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Guest Claude troncy

Passengers sign

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Guest Claude troncy

Bonjour,I would like to know what is the difference between AUTO and ON for the Seat belt/No smoking sign on the overhead panel.Is there a specific logic applied when the switch is set to AUTO.MerciBest regards.Claude

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Guest

Caude,I believe the auto, as it sounds, goes off at a predetermined time, while "on" will make it go off right away, regardless of the conditions.In any case I believe that in PIC it does not matter, i.e. in auto, the chimes do not sound at any particular time.Regards,WS(Kewr)

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When the No Smoking sign is in auto, the no smoking light is extinguished when the gear is up, and are lit when the gear handle selector is placed "down." The Seat Belt signs, when in auto, are extinguished when the airplane climbs through ~10,000 ft, and are lit again as the aircraft descends through ~10,000 ft.When in Auto, both signs will automatically come on if the cabin altitude exceeds about 10,000 feet, such as in the case of decompression.Jon (KSEA)

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Guest anthonyj

Our aircraft have the AUTO seatbelt sign selection connected to the flap lever. When the flaps are out of up the seat belt sign is on.

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Guest HPSOV

Our seatbelt is linked to the flaps too.And wouldn't the signs come on regardless of switch position in a decompression?

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Guest Ian_Riddell

>And wouldn't the signs come on regardless of switch position >in a decompression? They certainly would :-) (It took me a while to get an answer to this one, didn't it :-)).Just looking at the wiring diagrams now (whose, I can't recall)..... A "greater than 10,000' cabin altititude" pressure switch activates two relays, putting on the FSB and NS signs...and sending a signal to the Passenger Address Amplifier to sound the FSB/NS chime throughout the cabin (I wasn't sure if the automatic Emergency Decompression announcement would override the chime, but there seems to be a mixing circuit rather than a priority circuit in the PA amplifier which handles these two). The PA amplifier, by the way, is bristling with priority circuits... with the Captain's mic having the highest priority (lowest priority is Boarding Music).Selecting the FSB and NS to "On", manually, activates these same two relays... as does selecting "Auto" and satisfying the On logic.The FSEU (Flap/Slat Electronics Unit) and the PSEU (Proximity Switch Electronics Unit) provide the signals to activate the FSB and NS signs. The FSEU provides "Flap Lever not in retract" logic. The PSEU provides "Any gear not up or any gear door not closed" logic c/o proximity sensors on the gear and gear doors (rather than just a simple Gear Lever position switch). Today's useless piece of information ;-)Cheers.Ian.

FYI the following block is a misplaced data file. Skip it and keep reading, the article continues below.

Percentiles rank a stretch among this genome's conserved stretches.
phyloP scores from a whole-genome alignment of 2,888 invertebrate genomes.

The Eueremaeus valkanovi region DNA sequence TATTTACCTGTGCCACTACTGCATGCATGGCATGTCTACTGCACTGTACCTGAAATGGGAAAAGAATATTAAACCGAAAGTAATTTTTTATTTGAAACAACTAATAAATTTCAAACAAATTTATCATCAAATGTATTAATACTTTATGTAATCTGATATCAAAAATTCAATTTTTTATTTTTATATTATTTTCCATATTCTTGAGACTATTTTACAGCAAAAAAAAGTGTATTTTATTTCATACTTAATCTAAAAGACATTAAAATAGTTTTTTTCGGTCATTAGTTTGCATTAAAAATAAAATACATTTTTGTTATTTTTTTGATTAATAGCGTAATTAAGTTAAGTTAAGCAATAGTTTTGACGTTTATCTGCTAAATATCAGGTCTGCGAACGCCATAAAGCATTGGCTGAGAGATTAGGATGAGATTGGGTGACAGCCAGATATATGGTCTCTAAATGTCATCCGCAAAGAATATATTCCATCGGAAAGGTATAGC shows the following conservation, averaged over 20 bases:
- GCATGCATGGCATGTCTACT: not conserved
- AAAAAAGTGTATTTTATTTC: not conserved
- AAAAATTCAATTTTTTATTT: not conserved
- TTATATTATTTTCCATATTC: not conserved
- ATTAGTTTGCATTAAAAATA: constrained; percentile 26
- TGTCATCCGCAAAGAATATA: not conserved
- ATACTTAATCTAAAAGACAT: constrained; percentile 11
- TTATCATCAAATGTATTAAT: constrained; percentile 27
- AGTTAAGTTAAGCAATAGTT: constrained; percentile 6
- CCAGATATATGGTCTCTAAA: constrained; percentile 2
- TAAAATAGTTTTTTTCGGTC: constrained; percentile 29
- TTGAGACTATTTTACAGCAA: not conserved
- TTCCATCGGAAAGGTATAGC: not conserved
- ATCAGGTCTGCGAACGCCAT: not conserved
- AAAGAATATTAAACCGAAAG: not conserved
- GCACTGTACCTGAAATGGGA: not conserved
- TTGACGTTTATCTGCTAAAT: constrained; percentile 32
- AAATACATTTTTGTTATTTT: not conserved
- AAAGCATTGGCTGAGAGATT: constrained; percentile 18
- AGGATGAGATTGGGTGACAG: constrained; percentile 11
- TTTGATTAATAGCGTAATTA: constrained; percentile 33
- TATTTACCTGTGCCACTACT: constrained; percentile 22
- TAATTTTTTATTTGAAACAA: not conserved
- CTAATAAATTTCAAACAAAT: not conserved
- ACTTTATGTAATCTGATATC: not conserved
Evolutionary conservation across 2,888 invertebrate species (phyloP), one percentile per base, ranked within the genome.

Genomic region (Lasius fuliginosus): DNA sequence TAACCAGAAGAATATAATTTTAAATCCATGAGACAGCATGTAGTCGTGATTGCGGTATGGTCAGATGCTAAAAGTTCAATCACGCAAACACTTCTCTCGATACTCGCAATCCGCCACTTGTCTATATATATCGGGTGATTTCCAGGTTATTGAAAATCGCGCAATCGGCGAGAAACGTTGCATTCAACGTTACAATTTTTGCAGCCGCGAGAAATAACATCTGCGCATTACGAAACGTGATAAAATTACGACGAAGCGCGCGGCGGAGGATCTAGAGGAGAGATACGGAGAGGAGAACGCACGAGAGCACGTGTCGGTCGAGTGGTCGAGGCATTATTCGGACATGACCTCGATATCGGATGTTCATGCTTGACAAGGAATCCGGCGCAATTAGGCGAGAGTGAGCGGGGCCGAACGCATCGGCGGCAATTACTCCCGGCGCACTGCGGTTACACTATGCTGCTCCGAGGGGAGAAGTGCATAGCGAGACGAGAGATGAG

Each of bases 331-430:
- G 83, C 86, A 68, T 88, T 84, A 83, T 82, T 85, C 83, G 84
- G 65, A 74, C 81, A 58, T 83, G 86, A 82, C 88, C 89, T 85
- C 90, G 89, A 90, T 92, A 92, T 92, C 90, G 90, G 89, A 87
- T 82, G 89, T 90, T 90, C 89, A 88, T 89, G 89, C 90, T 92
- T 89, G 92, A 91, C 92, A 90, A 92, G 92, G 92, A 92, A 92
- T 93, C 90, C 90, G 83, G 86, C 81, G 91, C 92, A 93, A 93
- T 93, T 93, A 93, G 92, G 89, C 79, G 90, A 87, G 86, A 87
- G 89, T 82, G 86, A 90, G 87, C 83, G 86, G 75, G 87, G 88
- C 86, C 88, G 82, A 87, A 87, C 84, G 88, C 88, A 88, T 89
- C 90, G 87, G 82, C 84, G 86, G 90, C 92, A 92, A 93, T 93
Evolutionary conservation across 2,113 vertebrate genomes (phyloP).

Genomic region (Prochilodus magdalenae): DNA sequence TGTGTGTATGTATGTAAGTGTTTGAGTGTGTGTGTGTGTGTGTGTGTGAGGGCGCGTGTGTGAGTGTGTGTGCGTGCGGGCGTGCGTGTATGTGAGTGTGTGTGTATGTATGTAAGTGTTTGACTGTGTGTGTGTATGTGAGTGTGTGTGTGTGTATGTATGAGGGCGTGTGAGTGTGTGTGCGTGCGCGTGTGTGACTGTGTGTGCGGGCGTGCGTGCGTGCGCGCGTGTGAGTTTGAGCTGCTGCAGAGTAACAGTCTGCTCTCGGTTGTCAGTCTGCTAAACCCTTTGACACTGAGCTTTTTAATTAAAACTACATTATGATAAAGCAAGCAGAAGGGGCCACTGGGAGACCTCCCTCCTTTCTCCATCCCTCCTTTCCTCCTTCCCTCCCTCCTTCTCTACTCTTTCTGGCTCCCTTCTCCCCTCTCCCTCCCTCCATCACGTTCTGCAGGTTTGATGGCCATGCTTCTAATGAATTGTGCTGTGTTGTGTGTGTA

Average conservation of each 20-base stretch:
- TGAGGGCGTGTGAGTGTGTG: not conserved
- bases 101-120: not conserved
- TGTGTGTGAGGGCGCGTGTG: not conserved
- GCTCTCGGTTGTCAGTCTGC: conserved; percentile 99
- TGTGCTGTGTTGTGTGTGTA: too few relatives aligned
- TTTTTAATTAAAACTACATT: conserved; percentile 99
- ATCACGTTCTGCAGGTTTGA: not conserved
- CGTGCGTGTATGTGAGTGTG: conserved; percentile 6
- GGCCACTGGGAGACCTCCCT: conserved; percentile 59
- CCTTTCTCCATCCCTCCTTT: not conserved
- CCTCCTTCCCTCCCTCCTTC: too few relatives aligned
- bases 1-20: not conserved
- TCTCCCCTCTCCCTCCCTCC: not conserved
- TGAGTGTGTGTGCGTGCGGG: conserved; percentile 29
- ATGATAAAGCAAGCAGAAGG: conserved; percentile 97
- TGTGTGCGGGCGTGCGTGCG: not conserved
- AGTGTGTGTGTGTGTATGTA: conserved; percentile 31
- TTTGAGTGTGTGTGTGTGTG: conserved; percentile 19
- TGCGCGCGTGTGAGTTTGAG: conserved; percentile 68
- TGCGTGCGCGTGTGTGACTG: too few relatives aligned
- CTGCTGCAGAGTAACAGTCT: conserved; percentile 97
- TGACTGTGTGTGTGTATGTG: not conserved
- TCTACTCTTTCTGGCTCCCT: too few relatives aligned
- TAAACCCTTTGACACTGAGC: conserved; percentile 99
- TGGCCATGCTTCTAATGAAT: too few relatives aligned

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Guest anthonyj

Not useless at all Ian!The interesting choice by Mr. Boeing to have the No Smoking signs 'connected' to the gear causes some confusion with Cabin Crew. Although we have a strict no smoking at all times policy we often switch the NS sign to auto for night flights to darken the cabin. On approach the FSB sign illuminates when flaps 1 is selected and the cabin crew all sit down, however a short time later another chime is heard as the gear is lowered (the NS sign coming on). It has been interpretted as the FSB sign going off again! Pays to look at the little lights!

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Guest Ian_Riddell

"On approach the FSB sign illuminates when flaps 1 is selected and the cabin crew all sit down, however a short time later another chime is heard as the gear is lowered (the NS sign coming on). It has been interpretted as the FSB sign going off again! Pays to look at the little lights!"Interesting. I can't think of any way to prevent this (at least not on night flights)... other than training the cabin crew to look out of the window to see how close to the ground they are :-lolOn a related subject, there was a recent message thread on the PPRuNe site (I think) which talks of one of the requirements for a certain approach into Narita (Tokyo)... The gear must be lowered before crossing the coastline... to prevent iceblocks dropping on villagers/townspeople under the flightpath! I knew about leaky toilet valves creating large blue iceblocks, but I didn't realize that substantial quantities of ice also formed on the gear/gear doors.Cheers.Ian.

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